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Art students at Olivet College have access to specialized studios, a Mac computer lab, professors with decades of experience and a professional art gallery. In addition to these assets, the institution is also home to the Olivet College Mary K. Armstrong Art Collection, a learning tool that allows students to develop a deeper appreciation for technique and history.

Käthe Kollwitz is an internationally renowned German artist best known for her depiction of the effects of war and poverty on working class citizens. She is particularly known for her portrayal of women throughout the early and mid-20th century. Kollwitz displayed her talents first through painting and later through etching, sculpture, lithography and printmaking. At times, she was known to even mix techniques in order to achieve one specific image.

Kollwitz had a great compassion for those in need, which she expressed through decades of works portraying grief, mourning and the stark reality of war. This can be seen profoundly after the death of her son during World War I. Kollwitz was also said to gather much of her inspiration during visits to her husband’s medical clinic. Over time, her work has come to be known and admired for the display of truth and raw emotion it expresses.

Kollwitz created a series of self-portraits, the last of which was a lithograph created in 1934, just 10 years before her death. There were only 80 copies of this particular lithograph made, one of which we are grateful to have among the art collection at Olivet College.

The self-portrait hones in tightly on the artist’s face, focusing on her solemn expression and age-worn features. This piece is printed on heavy woven paper and is signed in pencil by the artist herself. The college has kept this lithograph in stable condition by storing it in acid-free tissue in order to protect it from deterioration. However, due to age, the lithograph has yellowed and is in need of a professional restoration.

“The entire Olivet College Art Collection is a fabulous teaching tool. Sharing the collection with students inspires them to develop a deeper appreciation for art history and interest in the care and preservation of artwork,” explained Gary Wertheimer, professor of art. “Virtually the only portraits Kollwitz made during her life were images of herself, of which there are at least fifty. We are fortunate to have in our collection her last self portrait, which is of particular significance. By this time in her life, she had suffered the loss of her only son in World War I, lived through the post war economic ruin of Germany, and witnessed the destruction of Europe at the hands of the Nazis.

“In addition, I think that Kollwitz’s personal mission resonates with our values at Olivet College, as her goal was to champion social justice through art. Undertaking this restoration is a relatively new task for the college, and museum grade archival materials are costly. The visual arts annual operating budget does not cover such costs, so we must rely on friends of the college to make it possible to restore this wonderful piece of art for the Olivet community.”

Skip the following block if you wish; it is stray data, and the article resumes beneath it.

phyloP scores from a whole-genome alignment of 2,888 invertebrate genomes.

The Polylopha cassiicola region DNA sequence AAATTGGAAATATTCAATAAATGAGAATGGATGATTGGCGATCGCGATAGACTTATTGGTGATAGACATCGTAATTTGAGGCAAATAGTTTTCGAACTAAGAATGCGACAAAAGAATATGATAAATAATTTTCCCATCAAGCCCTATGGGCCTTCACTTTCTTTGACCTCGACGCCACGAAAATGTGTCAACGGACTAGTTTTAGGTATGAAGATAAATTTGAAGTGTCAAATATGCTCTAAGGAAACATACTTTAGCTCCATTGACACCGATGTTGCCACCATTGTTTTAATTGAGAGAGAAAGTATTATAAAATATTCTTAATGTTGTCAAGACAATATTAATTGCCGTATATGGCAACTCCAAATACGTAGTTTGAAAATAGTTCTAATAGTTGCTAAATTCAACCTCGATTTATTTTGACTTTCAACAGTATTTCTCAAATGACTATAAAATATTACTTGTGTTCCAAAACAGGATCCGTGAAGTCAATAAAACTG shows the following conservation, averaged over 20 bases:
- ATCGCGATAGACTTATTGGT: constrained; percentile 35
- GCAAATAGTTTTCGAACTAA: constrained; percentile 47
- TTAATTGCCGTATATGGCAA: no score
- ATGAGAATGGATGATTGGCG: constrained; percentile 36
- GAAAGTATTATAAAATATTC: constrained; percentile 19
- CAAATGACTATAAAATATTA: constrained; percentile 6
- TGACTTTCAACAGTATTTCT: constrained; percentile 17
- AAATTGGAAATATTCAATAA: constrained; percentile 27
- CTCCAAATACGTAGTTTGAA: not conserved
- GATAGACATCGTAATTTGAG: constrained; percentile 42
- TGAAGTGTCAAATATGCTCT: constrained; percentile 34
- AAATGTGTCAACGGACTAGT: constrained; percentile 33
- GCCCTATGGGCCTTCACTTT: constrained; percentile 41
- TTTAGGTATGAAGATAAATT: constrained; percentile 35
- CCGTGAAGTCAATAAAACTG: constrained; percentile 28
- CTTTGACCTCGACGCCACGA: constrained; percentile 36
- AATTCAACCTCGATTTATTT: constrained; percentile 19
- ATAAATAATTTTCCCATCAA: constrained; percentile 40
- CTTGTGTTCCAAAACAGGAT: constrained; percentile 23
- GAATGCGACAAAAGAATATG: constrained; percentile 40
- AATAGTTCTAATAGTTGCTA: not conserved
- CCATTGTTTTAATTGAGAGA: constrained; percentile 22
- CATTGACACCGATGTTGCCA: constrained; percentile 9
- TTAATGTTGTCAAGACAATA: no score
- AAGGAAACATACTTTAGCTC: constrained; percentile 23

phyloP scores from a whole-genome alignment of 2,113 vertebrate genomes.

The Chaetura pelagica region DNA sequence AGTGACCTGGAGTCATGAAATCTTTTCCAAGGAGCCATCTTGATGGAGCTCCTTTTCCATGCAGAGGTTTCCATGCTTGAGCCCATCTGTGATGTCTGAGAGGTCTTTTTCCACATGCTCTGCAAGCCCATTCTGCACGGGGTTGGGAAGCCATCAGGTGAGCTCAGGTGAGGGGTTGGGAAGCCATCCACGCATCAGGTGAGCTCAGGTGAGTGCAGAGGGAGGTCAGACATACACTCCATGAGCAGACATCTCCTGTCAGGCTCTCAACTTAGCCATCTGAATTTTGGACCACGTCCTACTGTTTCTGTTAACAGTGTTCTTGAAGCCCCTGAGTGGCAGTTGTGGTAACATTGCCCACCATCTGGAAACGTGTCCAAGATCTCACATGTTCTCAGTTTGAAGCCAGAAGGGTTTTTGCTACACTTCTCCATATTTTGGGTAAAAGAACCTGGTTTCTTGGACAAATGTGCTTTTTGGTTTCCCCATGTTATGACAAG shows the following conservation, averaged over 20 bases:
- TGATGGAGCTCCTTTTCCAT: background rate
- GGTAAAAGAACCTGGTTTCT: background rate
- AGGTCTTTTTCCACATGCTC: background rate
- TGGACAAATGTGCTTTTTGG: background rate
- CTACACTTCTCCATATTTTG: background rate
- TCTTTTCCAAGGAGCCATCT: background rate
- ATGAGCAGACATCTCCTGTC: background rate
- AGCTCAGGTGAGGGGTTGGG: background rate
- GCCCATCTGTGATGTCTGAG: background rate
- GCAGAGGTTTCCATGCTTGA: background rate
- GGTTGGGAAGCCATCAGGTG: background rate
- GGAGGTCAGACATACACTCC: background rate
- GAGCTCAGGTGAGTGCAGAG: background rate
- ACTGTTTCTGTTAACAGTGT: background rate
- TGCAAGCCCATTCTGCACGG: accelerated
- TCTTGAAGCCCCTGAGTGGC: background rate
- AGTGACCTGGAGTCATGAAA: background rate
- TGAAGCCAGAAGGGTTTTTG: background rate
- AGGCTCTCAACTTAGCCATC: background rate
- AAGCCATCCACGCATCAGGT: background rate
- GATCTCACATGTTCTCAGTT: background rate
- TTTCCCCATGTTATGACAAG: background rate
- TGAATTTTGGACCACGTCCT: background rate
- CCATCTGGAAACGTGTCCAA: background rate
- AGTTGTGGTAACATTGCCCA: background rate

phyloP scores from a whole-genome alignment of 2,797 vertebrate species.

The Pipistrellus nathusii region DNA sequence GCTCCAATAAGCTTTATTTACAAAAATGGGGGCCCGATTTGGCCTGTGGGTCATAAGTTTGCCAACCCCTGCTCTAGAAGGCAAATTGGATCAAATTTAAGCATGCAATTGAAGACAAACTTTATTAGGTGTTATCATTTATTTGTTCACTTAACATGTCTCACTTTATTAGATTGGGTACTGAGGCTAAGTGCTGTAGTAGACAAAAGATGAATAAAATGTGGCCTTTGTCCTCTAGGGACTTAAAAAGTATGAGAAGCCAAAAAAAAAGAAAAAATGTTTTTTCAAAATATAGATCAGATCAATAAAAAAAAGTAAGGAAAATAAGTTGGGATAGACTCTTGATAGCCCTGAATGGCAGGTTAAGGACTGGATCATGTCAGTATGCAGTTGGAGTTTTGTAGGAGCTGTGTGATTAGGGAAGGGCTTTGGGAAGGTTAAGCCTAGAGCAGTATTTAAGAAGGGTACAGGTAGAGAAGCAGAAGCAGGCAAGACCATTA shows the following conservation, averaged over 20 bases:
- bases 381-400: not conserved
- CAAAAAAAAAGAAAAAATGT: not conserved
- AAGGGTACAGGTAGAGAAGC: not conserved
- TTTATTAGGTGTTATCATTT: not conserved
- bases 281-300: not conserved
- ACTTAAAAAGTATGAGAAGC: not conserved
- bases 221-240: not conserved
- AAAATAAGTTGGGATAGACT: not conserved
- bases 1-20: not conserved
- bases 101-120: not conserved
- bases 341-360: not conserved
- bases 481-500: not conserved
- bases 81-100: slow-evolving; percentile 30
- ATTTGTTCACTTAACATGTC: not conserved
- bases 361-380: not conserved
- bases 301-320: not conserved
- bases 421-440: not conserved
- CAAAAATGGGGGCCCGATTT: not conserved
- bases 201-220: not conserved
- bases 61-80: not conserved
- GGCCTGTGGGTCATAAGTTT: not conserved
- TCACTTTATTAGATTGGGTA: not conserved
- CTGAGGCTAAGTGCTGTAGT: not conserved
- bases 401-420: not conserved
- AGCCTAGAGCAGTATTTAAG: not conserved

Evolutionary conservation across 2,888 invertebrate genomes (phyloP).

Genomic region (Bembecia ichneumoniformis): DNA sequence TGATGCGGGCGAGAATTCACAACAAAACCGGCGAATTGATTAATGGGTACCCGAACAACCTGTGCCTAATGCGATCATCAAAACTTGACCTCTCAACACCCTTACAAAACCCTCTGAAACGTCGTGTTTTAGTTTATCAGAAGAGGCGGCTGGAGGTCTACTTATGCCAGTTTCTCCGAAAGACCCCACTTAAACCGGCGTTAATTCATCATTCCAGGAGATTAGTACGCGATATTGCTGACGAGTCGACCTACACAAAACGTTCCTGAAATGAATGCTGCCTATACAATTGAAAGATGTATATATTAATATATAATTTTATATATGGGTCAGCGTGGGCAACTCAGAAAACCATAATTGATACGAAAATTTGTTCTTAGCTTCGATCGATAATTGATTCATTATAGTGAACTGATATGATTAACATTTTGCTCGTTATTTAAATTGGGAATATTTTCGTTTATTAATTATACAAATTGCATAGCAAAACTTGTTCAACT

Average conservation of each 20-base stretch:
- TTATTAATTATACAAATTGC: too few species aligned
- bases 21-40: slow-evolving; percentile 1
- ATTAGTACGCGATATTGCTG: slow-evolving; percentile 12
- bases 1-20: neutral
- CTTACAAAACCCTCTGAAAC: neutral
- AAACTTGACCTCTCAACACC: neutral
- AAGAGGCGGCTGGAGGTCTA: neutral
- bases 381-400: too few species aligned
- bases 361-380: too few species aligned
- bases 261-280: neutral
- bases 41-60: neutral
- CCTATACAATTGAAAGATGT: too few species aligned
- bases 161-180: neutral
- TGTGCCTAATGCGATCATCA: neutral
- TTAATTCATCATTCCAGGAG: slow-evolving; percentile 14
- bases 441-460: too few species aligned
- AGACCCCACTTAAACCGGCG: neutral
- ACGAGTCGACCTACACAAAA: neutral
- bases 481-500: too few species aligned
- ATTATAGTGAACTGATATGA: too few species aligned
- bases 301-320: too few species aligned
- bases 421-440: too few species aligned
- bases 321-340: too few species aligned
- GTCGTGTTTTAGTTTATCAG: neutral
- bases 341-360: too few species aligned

In order to complete this restoration properly, Olivet College is calling on its alumni and friends. Completing this restoration for the Olivet College Art Collection would be another step toward the goal of having our collection available to the public, and most importantly, available for students to study and learn from.

Olivet College is committed to restoring the lithograph and framing it with a museum-grade archival mat board before further damage occurs. The conservation treatment and proper rehousing of Kollwitz’s print is estimated to cost a total of $2,000. This historic restoration will be made possible through the generous donations of those who understand the significance of the unique piece of art.

“This is a very real opportunity for alumni and friends to make a direct impact on students,” said Carol Flanigan, senior director of annual giving. “Students will be able to study and learn from this lithograph, affecting them personally and academically. They will understand the impact giving can have on others, and see beyond the four years they are on campus to connect with the future generations of Olivet College.”

In 2017, funds were raised to restore the 17th Century Albrecht Durer woodcut print, “The Capture of Christ.” Durer was an exceptionally famous German artist of the Northern Renaissance and is still know today as a true master and innovator in the art of printmaking. Currently, significant progress has been made to restore the print and in the coming months, this significant piece of history will be prepared to withstand time.

To learn more about how you can help support the Kollwitz lithograph restoration, contact Carol Flanigan at cflanigan@olivetcollege.edu or 269.749.7625. Gifts can also be made online.

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